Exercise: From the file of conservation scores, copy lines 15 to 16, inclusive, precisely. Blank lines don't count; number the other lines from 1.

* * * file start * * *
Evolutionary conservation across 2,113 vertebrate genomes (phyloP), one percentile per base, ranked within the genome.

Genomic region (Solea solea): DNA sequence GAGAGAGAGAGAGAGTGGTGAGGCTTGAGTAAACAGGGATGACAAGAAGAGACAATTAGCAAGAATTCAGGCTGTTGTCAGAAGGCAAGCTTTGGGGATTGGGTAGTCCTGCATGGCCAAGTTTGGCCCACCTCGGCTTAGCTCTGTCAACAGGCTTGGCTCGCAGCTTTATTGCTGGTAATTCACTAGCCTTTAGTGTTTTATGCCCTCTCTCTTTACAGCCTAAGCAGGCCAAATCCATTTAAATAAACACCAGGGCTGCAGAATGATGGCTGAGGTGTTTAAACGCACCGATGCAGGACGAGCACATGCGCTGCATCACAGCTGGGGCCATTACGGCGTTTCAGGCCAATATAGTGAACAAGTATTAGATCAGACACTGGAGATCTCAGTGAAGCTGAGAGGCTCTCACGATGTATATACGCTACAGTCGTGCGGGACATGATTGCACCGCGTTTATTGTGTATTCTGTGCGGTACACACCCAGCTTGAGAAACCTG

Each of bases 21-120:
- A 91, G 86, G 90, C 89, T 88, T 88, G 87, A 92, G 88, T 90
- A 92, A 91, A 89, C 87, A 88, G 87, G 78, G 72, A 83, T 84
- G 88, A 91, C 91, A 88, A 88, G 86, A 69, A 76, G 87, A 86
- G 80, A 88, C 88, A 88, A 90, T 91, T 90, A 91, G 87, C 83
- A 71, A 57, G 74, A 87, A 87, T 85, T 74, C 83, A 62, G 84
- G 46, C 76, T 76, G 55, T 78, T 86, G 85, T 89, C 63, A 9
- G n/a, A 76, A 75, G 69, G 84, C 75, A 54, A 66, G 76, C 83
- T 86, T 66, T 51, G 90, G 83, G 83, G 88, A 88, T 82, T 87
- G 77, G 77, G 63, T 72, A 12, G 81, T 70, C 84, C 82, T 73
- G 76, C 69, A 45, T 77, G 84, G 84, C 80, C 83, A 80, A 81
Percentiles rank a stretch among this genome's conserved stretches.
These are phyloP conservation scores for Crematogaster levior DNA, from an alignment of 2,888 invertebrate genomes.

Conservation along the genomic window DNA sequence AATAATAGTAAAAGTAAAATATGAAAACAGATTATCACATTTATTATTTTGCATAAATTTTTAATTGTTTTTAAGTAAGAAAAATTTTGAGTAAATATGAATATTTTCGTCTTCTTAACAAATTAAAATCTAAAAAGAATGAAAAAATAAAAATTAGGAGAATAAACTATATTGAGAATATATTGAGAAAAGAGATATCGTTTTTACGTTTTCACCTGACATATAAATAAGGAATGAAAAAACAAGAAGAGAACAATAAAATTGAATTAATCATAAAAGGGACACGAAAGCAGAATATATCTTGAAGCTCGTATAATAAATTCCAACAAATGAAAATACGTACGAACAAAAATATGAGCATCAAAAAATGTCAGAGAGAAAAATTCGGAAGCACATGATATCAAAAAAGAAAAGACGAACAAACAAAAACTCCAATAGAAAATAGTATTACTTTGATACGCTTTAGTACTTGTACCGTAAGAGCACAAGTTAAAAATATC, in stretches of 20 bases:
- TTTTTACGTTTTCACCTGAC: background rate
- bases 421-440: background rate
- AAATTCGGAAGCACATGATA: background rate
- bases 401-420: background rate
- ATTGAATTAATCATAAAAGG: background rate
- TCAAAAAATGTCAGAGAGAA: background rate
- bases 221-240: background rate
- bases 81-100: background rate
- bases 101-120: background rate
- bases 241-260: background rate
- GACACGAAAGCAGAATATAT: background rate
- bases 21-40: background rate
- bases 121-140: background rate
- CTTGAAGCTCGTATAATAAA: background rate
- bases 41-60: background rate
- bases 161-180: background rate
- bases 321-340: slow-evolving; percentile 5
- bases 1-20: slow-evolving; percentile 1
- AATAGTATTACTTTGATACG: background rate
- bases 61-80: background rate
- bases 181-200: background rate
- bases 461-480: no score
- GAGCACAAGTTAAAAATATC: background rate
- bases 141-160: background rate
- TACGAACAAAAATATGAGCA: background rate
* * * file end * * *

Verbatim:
These are phyloP conservation scores for Crematogaster levior DNA, from an alignment of 2,888 invertebrate genomes.

Conservation along the genomic window DNA sequence AATAATAGTAAAAGTAAAATATGAAAACAGATTATCACATTTATTATTTTGCATAAATTTTTAATTGTTTTTAAGTAAGAAAAATTTTGAGTAAATATGAATATTTTCGTCTTCTTAACAAATTAAAATCTAAAAAGAATGAAAAAATAAAAATTAGGAGAATAAACTATATTGAGAATATATTGAGAAAAGAGATATCGTTTTTACGTTTTCACCTGACATATAAATAAGGAATGAAAAAACAAGAAGAGAACAATAAAATTGAATTAATCATAAAAGGGACACGAAAGCAGAATATATCTTGAAGCTCGTATAATAAATTCCAACAAATGAAAATACGTACGAACAAAAATATGAGCATCAAAAAATGTCAGAGAGAAAAATTCGGAAGCACATGATATCAAAAAAGAAAAGACGAACAAACAAAAACTCCAATAGAAAATAGTATTACTTTGATACGCTTTAGTACTTGTACCGTAAGAGCACAAGTTAAAAATATC, in stretches of 20 bases: